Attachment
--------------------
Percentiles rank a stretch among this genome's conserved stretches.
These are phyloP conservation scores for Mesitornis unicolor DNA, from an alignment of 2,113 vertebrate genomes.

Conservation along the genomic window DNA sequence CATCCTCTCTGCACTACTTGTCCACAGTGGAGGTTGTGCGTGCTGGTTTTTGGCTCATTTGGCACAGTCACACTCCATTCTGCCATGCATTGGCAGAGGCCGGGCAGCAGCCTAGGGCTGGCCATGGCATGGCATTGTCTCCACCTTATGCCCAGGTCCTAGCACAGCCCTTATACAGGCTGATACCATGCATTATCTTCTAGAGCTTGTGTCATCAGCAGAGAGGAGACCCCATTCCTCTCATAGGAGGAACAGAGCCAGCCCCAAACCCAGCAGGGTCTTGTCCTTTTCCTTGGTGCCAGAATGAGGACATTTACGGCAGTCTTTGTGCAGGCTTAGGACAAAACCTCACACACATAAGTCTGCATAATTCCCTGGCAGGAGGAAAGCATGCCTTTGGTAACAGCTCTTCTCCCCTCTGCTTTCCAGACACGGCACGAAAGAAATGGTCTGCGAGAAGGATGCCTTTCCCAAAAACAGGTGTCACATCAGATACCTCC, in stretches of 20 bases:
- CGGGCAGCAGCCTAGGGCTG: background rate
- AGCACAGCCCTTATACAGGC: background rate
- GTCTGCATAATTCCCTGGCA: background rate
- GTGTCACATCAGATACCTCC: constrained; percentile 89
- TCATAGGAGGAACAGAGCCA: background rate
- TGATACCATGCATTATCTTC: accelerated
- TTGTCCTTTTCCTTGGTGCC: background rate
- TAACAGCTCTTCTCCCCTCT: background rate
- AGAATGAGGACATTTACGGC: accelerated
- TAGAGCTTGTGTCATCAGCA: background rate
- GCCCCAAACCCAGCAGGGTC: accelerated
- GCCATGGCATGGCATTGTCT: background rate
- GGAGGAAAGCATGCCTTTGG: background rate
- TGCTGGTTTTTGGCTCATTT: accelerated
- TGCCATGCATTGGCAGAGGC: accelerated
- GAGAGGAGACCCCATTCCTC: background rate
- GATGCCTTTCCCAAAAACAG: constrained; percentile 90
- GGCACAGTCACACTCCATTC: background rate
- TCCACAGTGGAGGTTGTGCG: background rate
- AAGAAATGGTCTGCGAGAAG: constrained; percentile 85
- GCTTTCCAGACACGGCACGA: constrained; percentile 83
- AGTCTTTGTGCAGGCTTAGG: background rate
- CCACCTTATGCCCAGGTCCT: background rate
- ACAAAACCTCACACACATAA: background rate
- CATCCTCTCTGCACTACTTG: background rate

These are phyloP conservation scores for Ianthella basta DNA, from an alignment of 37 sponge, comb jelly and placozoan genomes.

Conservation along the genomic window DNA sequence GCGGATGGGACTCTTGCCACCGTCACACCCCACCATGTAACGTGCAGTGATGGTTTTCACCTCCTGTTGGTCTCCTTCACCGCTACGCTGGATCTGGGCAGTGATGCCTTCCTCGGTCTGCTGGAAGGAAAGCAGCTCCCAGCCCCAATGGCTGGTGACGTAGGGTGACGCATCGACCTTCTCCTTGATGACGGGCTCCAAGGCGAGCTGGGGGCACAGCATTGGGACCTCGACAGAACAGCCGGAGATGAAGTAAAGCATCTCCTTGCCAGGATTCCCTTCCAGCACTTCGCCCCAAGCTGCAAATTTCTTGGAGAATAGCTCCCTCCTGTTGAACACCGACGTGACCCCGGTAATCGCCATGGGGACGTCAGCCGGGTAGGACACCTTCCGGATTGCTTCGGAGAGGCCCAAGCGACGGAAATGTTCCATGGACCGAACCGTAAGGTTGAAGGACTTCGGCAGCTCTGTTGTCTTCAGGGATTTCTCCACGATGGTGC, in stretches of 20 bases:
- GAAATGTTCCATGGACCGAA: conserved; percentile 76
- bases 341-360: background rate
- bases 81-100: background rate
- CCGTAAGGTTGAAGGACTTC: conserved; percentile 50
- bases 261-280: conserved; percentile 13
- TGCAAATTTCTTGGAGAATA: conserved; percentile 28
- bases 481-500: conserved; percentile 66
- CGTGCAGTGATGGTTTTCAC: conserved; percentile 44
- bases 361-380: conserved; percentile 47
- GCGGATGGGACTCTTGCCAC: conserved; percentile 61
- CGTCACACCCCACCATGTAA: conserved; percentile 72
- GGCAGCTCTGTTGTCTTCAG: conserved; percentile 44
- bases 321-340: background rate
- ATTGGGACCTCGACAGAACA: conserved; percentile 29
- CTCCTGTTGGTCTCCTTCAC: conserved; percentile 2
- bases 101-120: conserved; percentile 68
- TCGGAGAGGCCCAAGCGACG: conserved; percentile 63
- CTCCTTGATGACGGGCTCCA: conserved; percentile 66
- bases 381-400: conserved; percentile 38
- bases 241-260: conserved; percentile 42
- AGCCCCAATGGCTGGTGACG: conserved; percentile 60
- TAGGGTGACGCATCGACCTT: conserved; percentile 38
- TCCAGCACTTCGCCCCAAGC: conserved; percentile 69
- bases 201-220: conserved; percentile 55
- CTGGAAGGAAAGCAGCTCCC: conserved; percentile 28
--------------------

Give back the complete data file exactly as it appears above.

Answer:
Percentiles rank a stretch among this genome's conserved stretches.
These are phyloP conservation scores for Mesitornis unicolor DNA, from an alignment of 2,113 vertebrate genomes.

Conservation along the genomic window DNA sequence CATCCTCTCTGCACTACTTGTCCACAGTGGAGGTTGTGCGTGCTGGTTTTTGGCTCATTTGGCACAGTCACACTCCATTCTGCCATGCATTGGCAGAGGCCGGGCAGCAGCCTAGGGCTGGCCATGGCATGGCATTGTCTCCACCTTATGCCCAGGTCCTAGCACAGCCCTTATACAGGCTGATACCATGCATTATCTTCTAGAGCTTGTGTCATCAGCAGAGAGGAGACCCCATTCCTCTCATAGGAGGAACAGAGCCAGCCCCAAACCCAGCAGGGTCTTGTCCTTTTCCTTGGTGCCAGAATGAGGACATTTACGGCAGTCTTTGTGCAGGCTTAGGACAAAACCTCACACACATAAGTCTGCATAATTCCCTGGCAGGAGGAAAGCATGCCTTTGGTAACAGCTCTTCTCCCCTCTGCTTTCCAGACACGGCACGAAAGAAATGGTCTGCGAGAAGGATGCCTTTCCCAAAAACAGGTGTCACATCAGATACCTCC, in stretches of 20 bases:
- CGGGCAGCAGCCTAGGGCTG: background rate
- AGCACAGCCCTTATACAGGC: background rate
- GTCTGCATAATTCCCTGGCA: background rate
- GTGTCACATCAGATACCTCC: constrained; percentile 89
- TCATAGGAGGAACAGAGCCA: background rate
- TGATACCATGCATTATCTTC: accelerated
- TTGTCCTTTTCCTTGGTGCC: background rate
- TAACAGCTCTTCTCCCCTCT: background rate
- AGAATGAGGACATTTACGGC: accelerated
- TAGAGCTTGTGTCATCAGCA: background rate
- GCCCCAAACCCAGCAGGGTC: accelerated
- GCCATGGCATGGCATTGTCT: background rate
- GGAGGAAAGCATGCCTTTGG: background rate
- TGCTGGTTTTTGGCTCATTT: accelerated
- TGCCATGCATTGGCAGAGGC: accelerated
- GAGAGGAGACCCCATTCCTC: background rate
- GATGCCTTTCCCAAAAACAG: constrained; percentile 90
- GGCACAGTCACACTCCATTC: background rate
- TCCACAGTGGAGGTTGTGCG: background rate
- AAGAAATGGTCTGCGAGAAG: constrained; percentile 85
- GCTTTCCAGACACGGCACGA: constrained; percentile 83
- AGTCTTTGTGCAGGCTTAGG: background rate
- CCACCTTATGCCCAGGTCCT: background rate
- ACAAAACCTCACACACATAA: background rate
- CATCCTCTCTGCACTACTTG: background rate

These are phyloP conservation scores for Ianthella basta DNA, from an alignment of 37 sponge, comb jelly and placozoan genomes.

Conservation along the genomic window DNA sequence GCGGATGGGACTCTTGCCACCGTCACACCCCACCATGTAACGTGCAGTGATGGTTTTCACCTCCTGTTGGTCTCCTTCACCGCTACGCTGGATCTGGGCAGTGATGCCTTCCTCGGTCTGCTGGAAGGAAAGCAGCTCCCAGCCCCAATGGCTGGTGACGTAGGGTGACGCATCGACCTTCTCCTTGATGACGGGCTCCAAGGCGAGCTGGGGGCACAGCATTGGGACCTCGACAGAACAGCCGGAGATGAAGTAAAGCATCTCCTTGCCAGGATTCCCTTCCAGCACTTCGCCCCAAGCTGCAAATTTCTTGGAGAATAGCTCCCTCCTGTTGAACACCGACGTGACCCCGGTAATCGCCATGGGGACGTCAGCCGGGTAGGACACCTTCCGGATTGCTTCGGAGAGGCCCAAGCGACGGAAATGTTCCATGGACCGAACCGTAAGGTTGAAGGACTTCGGCAGCTCTGTTGTCTTCAGGGATTTCTCCACGATGGTGC, in stretches of 20 bases:
- GAAATGTTCCATGGACCGAA: conserved; percentile 76
- bases 341-360: background rate
- bases 81-100: background rate
- CCGTAAGGTTGAAGGACTTC: conserved; percentile 50
- bases 261-280: conserved; percentile 13
- TGCAAATTTCTTGGAGAATA: conserved; percentile 28
- bases 481-500: conserved; percentile 66
- CGTGCAGTGATGGTTTTCAC: conserved; percentile 44
- bases 361-380: conserved; percentile 47
- GCGGATGGGACTCTTGCCAC: conserved; percentile 61
- CGTCACACCCCACCATGTAA: conserved; percentile 72
- GGCAGCTCTGTTGTCTTCAG: conserved; percentile 44
- bases 321-340: background rate
- ATTGGGACCTCGACAGAACA: conserved; percentile 29
- CTCCTGTTGGTCTCCTTCAC: conserved; percentile 2
- bases 101-120: conserved; percentile 68
- TCGGAGAGGCCCAAGCGACG: conserved; percentile 63
- CTCCTTGATGACGGGCTCCA: conserved; percentile 66
- bases 381-400: conserved; percentile 38
- bases 241-260: conserved; percentile 42
- AGCCCCAATGGCTGGTGACG: conserved; percentile 60
- TAGGGTGACGCATCGACCTT: conserved; percentile 38
- TCCAGCACTTCGCCCCAAGC: conserved; percentile 69
- bases 201-220: conserved; percentile 55
- CTGGAAGGAAAGCAGCTCCC: conserved; percentile 28